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Lotzkar throws inning against Canadian countrymen

Lotzkar throws inning against Canadian countrymen play video for Lotzkar throws inning against Canadian countrymen

GOODYEAR, Ariz. -- Truth be told, Reds pitching prospect Kyle Lotzkar wasn't entirely comfortable about facing his opponent in a relief appearance Wednesday.

The foes were Canada's World Baseball Classic team. Lotzkar, 23, hails from outside of Vancouver, British Columbia.

"I'd rather not," Lotzkar responded when asked about facing his countrymen. "I played with a lot of the guys and went to high school with some of the guys. I won a gold medal with a lot of those guys. It's the team I have a lot of history with. Playing for Team Canada is a different experience than what I've had in pro ball. Pro ball, even though you're on a team, you're also looking out for yourself as much as anything. On Team Canada, it's such a group mentality and team mentality."

The Reds didn't set up the pitching schedule so Lotzkar could face Canada -- it just worked out that way.

"It's not [planned to be special] but I hope he makes it like that," manager Dusty Baker said before the Reds defeated Canada by a 12-2 score. "Added motivation -- you want to be good against your homeboys."

Lotzkar didn't have to pitch in a high-leverage situation when he entered in the top of the eighth inning. The Reds already had a commanding eight-run lead and benefitted from a six-run second inning that featured Ryan Ludwick's three-run home run. In the third inning, Miguel Olivo also slugged a three-run homer for the 10-2 lead. The offense was compiled without Joey Votto, who, unlike Lotzkar, opted not to play because he is a member of both team's rosters.

Canada's first two batters were retired quickly by Lotzkar, who got a foul popout behind first base and a groundout to the shortstop. He issued a walk to Jonathan Malo before Tim Smith reached on an error by right fielder Denis Phipps. Lotzkar escaped on Jimmy Van Ostrand's groundout to third base.

In his first spring appearance Sunday vs. the Royals, Lotzkar was charged with four runs, two hits and two walks in two-thirds of an inning.

Lotzkar hopes to one day be pitching for Canada in the Classic and has already represented his country internationally. In 2011, he was part of a gold medal-winning national team in the Pan American Games and claimed a bronze in the Baseball World Cup. He was on the provisional roster for the 2009 World Baseball Classic but did not make the team, and he wound up missing that season with a stress fracture in his right elbow.

Ranked as the Reds' No. 6 prospect for 2013 by MLB.com, Lotzkar was a combined 7-6 with a 4.55 ERA in 22 starts and one relief appearance with Class A Bakersfield and Double-A Pensacola. In 112 2/3 innings, he walked a lot of batters -- 63 -- while striking out 123.

An injury in 2012 also prevented Lotzkar from being considered for this year's edition of the World Baseball Classic. He spent the last month of the season with right shoulder irritation, and an offseason MRI exam revealed a SLAP tear of the labrum in his shoulder, also known as a tear to the top part of the labrum, from the front to the back. It did not require surgery, however.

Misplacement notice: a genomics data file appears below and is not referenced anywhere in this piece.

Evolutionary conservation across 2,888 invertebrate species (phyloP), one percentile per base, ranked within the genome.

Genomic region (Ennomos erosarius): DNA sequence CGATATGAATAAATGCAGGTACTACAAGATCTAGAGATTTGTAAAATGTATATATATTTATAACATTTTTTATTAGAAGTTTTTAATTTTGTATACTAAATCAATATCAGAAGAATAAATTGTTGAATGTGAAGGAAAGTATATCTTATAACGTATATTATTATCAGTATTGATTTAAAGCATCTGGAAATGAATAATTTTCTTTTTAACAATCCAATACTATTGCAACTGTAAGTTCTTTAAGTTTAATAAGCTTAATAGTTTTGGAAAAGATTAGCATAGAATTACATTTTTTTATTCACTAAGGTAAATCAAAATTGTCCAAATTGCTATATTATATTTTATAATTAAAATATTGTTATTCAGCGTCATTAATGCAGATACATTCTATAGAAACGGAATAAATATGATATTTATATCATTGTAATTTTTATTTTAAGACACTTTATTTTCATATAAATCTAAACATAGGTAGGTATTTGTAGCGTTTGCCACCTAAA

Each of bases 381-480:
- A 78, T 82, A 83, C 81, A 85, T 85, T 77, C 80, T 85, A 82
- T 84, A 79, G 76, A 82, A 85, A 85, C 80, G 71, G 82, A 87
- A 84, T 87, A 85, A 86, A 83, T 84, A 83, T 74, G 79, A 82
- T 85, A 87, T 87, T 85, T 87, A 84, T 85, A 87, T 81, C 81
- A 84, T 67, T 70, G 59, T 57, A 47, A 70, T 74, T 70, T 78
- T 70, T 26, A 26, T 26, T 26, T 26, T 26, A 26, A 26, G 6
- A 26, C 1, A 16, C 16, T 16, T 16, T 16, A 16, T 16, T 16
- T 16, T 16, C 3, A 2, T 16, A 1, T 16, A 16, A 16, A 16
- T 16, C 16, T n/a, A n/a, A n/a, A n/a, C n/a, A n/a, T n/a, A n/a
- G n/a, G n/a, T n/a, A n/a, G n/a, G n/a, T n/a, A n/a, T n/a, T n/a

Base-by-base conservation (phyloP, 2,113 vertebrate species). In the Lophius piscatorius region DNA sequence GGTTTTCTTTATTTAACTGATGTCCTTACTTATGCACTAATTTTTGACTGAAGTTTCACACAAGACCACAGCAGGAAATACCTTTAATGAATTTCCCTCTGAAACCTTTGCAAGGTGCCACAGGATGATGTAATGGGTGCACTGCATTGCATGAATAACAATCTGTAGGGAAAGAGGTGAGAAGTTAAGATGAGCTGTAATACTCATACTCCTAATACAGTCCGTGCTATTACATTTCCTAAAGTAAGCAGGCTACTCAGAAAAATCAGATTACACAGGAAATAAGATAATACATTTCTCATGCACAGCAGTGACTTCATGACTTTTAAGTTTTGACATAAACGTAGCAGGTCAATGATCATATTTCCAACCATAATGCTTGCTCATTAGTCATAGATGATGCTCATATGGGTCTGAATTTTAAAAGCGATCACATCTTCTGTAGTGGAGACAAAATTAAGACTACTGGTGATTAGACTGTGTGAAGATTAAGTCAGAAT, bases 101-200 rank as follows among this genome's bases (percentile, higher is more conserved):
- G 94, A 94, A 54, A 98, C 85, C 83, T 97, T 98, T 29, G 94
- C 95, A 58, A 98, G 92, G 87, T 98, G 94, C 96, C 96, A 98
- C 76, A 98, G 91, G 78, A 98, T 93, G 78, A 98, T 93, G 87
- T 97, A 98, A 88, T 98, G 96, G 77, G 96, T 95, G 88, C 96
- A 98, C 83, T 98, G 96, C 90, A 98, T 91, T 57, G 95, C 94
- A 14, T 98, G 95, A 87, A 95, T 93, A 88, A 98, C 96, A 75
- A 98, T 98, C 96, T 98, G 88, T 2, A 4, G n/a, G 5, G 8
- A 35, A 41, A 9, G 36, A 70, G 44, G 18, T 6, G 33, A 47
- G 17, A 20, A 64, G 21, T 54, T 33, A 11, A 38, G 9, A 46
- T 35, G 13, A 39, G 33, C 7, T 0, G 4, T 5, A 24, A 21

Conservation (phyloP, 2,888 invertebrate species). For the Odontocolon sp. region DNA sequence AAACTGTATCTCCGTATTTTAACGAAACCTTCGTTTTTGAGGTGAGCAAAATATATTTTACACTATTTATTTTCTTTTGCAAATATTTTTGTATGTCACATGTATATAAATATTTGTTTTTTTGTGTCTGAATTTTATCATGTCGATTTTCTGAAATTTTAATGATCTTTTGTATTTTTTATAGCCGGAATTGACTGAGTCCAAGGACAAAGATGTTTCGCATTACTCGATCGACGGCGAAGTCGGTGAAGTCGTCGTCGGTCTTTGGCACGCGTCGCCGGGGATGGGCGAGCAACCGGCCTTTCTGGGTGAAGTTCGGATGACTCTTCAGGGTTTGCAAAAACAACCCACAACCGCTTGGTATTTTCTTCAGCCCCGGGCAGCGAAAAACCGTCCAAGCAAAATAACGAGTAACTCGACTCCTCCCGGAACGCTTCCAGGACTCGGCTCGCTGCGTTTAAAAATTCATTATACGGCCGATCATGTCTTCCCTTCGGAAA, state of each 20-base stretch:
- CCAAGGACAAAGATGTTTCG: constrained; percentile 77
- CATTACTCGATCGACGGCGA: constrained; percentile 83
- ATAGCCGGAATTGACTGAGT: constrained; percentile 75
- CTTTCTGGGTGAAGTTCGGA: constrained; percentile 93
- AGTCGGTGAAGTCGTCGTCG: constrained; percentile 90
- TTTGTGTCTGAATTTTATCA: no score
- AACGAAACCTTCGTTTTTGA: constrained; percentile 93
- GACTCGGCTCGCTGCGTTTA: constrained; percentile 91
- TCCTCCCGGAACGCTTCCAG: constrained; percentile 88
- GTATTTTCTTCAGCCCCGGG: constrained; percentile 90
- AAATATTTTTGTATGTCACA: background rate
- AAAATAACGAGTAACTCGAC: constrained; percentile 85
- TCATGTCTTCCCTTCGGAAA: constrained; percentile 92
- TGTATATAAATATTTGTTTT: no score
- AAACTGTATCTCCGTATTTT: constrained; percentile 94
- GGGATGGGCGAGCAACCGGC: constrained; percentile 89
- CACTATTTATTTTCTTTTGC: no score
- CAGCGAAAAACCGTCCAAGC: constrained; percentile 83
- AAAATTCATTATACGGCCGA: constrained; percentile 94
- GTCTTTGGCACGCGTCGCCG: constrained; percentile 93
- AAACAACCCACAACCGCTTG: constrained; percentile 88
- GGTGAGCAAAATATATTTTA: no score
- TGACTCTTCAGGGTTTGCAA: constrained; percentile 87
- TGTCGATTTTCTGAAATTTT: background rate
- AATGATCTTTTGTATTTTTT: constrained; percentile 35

"Going into a playoff-like atmosphere after a pretty significant injury is probably not the best idea," Lotzkar said.

A former left wing in his youth hockey days, Lotzkar chose baseball to be his profession during his time at South Delta High School. The Reds made him a supplemental first-round pick (53rd overall) in the 2007 Draft.

A Blue Jays and Mariners fan as a kid, Lotzkar grew up liking Roy Halladay and Roger Clemens, but also followed fellow British Columbian Jeff Francis of the Rockies.

Lotzkar hopes to be part of the continuing wave of Canadian talent that has crossed south of its border -- including Votto, the Twins' Justin Morneau and former high school teammate Brett Lawrie of the Blue Jays.

There are fewer pitchers that are currently in the Majors, but the list includes Brewers closer John Axford and the Tigers' Shawn Hill.

"We're getting a lot more recognition now because of names like Votto, especially recently," Lotzkar said. "It's one of those things, especially on the west coast of Canada, the weather is not too bad and the playing season is longer. Pitchers have a little disadvantage, especially coming out of Canada, compared to warmer states -- we throw two days a week and our season is half of theirs. But you're seeing a lot of really good hitters starting to come from there."

Still catching up after his shoulder issues, Lotzkar was late working off a mound. But he has been developing his changeup since last season. Because it still bothers his shoulder when hitting, he will be transitioned from a starter to a reliever this season.

"Whatever gets me there," Lotzkar said. "I attribute the walks a lot to health but cutting those will be a byproduct of being completely healthy."

Mark Sheldon is a reporter for MLB.com. Read his blog, Mark My Word, and follow him on Twitter @m_sheldon. This story was not subject to the approval of Major League Baseball or its clubs.

{"event":["prospect" ,"spring_training" ] }
{"event":["prospect" ,"spring_training" ] }